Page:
Duane Hanson and Gregory Crewdson: Uncanny Realities

The Museum Frieder Burda Presents Uncanny Realities Duane Hanson and Gregory Crewdson on view through 6 March 2011.

Their works confuse and touch the observer. Works by the two American artists Duane Hanson (1925 – 1996) and Gregory Crewdson (born in 1962) are at the centre of the exhibition at the Museum Frieder Burda.


Gregory Crewdson: Untitled (Railway Children), ‘Beneath the Roses’ 2003 Digital carbon print 144,8 x 223,5 cm Gregory Crewdson, Courtesy Gagosian Gallery, New York © Gregory Crewdson, 2010

With his realistic sculptures, the American artist Duane Hanson has become a synonym for contemporary realism in contemporary art. Typical motives are average people like housewives, waitresses, car dealers, janitors. Posture and expression of these figures are very close to reality. The photographer Gregory Crewdson arranges his large format pictures with cineastic arrangements and lets the abyss behind every-day life scenes become visible.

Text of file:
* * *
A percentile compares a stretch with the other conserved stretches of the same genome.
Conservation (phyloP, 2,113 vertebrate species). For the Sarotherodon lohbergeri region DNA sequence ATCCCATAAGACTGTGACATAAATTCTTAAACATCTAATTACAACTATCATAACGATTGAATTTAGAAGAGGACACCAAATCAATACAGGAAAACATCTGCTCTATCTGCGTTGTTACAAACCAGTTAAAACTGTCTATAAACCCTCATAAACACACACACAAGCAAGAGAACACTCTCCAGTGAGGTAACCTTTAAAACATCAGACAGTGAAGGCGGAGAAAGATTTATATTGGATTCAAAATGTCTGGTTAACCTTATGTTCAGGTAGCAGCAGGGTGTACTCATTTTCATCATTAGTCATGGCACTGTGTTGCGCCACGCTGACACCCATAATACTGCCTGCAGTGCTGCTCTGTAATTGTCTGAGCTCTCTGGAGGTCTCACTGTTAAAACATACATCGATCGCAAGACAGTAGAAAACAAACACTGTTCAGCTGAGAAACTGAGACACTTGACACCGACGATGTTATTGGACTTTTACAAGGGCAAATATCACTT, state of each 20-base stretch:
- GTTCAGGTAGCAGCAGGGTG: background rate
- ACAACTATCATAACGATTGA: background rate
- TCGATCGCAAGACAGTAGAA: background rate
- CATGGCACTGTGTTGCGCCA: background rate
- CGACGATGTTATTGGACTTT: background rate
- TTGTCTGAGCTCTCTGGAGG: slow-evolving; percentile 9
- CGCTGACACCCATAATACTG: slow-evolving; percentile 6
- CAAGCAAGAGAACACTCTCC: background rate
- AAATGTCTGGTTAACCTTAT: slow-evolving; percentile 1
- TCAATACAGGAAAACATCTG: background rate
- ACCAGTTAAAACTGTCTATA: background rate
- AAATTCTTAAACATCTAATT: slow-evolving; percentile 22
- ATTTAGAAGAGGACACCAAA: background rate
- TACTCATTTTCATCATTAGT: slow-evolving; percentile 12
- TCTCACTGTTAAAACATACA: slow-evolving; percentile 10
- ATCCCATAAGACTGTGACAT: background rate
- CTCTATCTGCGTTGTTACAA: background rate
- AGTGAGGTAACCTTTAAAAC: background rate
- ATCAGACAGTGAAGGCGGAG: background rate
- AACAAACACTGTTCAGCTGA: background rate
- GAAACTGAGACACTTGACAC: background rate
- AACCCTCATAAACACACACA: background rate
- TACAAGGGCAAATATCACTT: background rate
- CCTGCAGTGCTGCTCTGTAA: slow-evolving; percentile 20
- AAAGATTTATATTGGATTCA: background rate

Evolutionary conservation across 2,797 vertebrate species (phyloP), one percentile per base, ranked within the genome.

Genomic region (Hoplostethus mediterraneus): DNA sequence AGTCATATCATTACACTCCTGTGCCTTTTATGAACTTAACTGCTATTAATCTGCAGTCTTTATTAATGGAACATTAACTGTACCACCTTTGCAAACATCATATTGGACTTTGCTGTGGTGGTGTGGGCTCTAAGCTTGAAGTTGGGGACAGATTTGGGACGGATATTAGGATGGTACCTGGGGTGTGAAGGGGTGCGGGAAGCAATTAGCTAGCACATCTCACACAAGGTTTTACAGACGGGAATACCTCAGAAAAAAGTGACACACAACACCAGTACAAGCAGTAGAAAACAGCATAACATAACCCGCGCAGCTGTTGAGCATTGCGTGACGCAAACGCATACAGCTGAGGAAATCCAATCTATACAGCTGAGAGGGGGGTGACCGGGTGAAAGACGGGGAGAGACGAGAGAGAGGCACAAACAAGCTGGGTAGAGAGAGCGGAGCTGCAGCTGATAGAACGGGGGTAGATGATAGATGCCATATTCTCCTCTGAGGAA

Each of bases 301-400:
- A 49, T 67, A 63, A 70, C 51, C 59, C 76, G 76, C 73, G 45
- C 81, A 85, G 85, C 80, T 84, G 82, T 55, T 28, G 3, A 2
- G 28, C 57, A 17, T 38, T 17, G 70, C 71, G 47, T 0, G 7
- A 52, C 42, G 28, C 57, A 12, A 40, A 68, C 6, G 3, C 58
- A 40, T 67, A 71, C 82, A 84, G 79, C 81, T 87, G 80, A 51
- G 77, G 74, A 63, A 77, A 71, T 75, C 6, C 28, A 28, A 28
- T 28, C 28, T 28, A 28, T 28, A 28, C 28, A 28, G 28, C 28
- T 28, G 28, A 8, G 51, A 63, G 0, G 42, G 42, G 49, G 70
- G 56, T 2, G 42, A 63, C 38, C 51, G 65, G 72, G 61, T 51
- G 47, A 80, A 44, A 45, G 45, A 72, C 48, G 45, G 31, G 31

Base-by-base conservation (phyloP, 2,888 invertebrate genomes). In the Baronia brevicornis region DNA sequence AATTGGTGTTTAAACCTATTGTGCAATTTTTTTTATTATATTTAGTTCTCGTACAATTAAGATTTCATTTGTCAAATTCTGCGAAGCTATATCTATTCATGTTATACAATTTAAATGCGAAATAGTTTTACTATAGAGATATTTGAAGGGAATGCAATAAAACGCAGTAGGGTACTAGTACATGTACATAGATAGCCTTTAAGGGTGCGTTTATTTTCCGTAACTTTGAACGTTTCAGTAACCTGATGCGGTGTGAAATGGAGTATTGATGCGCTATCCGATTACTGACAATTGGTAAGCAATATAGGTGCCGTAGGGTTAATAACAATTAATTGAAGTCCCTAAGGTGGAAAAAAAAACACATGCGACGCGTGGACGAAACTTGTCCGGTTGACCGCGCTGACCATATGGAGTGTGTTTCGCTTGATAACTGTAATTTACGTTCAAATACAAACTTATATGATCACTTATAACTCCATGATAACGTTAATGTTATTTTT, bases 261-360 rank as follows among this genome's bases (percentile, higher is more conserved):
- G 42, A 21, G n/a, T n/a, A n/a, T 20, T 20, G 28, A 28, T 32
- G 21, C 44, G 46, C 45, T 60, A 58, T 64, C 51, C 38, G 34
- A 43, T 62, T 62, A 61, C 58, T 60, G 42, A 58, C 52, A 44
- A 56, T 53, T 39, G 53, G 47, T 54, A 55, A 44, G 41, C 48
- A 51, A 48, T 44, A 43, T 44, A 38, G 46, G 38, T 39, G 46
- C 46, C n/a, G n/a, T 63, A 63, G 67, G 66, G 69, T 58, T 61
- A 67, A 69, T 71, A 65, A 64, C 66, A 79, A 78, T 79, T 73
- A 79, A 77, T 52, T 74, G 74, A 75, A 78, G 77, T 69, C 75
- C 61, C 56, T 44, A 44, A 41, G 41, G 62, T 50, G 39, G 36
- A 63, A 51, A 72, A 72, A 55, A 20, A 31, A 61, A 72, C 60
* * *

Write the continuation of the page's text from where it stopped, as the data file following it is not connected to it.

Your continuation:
Both artists present people in their everyday lives, with hopes, yearnings and broken dreams. People we usually do not notice, aged and marked by reality, by life itself. While Hanson shapes his life-sized figures with a great deal of sympathy, Crewdson rather spreads a gloomy and depressing atmosphere in his pictures of lonely people in their houses, gardens and in streets.

The exhibition at the Frieder Burda Museum presents about 30 figures by Duane Hanson, mainly from the artist’s estate, in dialogue with 20 large format works from the series ”Beneath the Roses“ by the photographer Gregory Crewdson. The photographies are mainly owned by the artist himself.

www.museum-frieder-burda.de

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